Cell Biology

Knocking on Cilia's Door

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Science  30 Mar 2012:
Vol. 335, Issue 6076, pp. 1546
DOI: 10.1126/science.335.6076.1546-d

Primary cilia are hairlike projections found at the surface of differentiated cells that play a role in development and signalling. Defects in ciliary protein localization and function are linked to human diseases, including retinal degeneration, polycystic kidney diseases, skeletal defects, and obesity. Microtubules provide cilia with their fundamental structural integrity, but cilia contain a multitude of specific proteins and are ensheathed by a specialized membrane. The entry of proteins from the cytosol into the cilium appears to be restricted at its base, and there is evidence that components of the nuclear import machinery may play a role. Kee et al. exploited the potential similarities between nuclear import and ciliary protein import to try to dissect the molecular mechanisms involved. Like the nuclear pore, the base of the cilium in mammalian tissue culture cells excluded microinjected proteins larger than ∼40 kD, whereas smaller proteins freely diffused into the cilium. This diffusion barrier appeared to be related to the presence of nucleoporins, some of which could be localized at the base of the cilium. Indeed, microinjection of nucleoporin function–blocking agents restricted the entry of a ciliary motor protein. Thus, the base of the cilium appears to play a role similar to that of the nuclear pore in restricting access. How ciliary proteins are then specifically allowed to enter, however, remains unclear.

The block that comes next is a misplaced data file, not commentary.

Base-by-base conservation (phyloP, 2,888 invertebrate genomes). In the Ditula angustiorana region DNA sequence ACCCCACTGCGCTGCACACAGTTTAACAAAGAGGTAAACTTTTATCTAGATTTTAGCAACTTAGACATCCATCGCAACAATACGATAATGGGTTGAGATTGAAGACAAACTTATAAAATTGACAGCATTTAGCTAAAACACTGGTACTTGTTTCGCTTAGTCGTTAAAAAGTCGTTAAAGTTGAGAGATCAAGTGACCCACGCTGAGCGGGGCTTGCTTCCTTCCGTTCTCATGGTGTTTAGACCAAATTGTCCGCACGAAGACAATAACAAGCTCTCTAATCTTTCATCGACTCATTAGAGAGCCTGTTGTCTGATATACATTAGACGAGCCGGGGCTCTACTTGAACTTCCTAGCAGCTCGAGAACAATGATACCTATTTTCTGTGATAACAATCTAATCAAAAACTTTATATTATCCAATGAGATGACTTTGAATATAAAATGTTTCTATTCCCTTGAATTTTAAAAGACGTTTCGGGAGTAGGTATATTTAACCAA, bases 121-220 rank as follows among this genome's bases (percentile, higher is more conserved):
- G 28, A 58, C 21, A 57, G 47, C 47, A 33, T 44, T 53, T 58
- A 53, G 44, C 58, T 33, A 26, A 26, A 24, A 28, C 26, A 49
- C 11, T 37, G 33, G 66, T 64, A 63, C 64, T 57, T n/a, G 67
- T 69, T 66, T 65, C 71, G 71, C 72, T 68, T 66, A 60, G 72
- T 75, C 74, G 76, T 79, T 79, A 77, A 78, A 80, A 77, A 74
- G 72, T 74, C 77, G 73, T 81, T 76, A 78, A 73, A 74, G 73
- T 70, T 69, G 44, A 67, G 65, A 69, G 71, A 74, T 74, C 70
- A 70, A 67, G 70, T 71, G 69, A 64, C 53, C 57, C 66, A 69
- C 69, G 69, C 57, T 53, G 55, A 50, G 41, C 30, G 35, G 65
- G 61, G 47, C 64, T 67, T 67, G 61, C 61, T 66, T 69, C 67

CREDIT: NAT. CELL BIOL. 14, 10.1038/NCB2450 (2012)

Nat. Cell Biol. 14, 10.1038/ncb2450 (2012).

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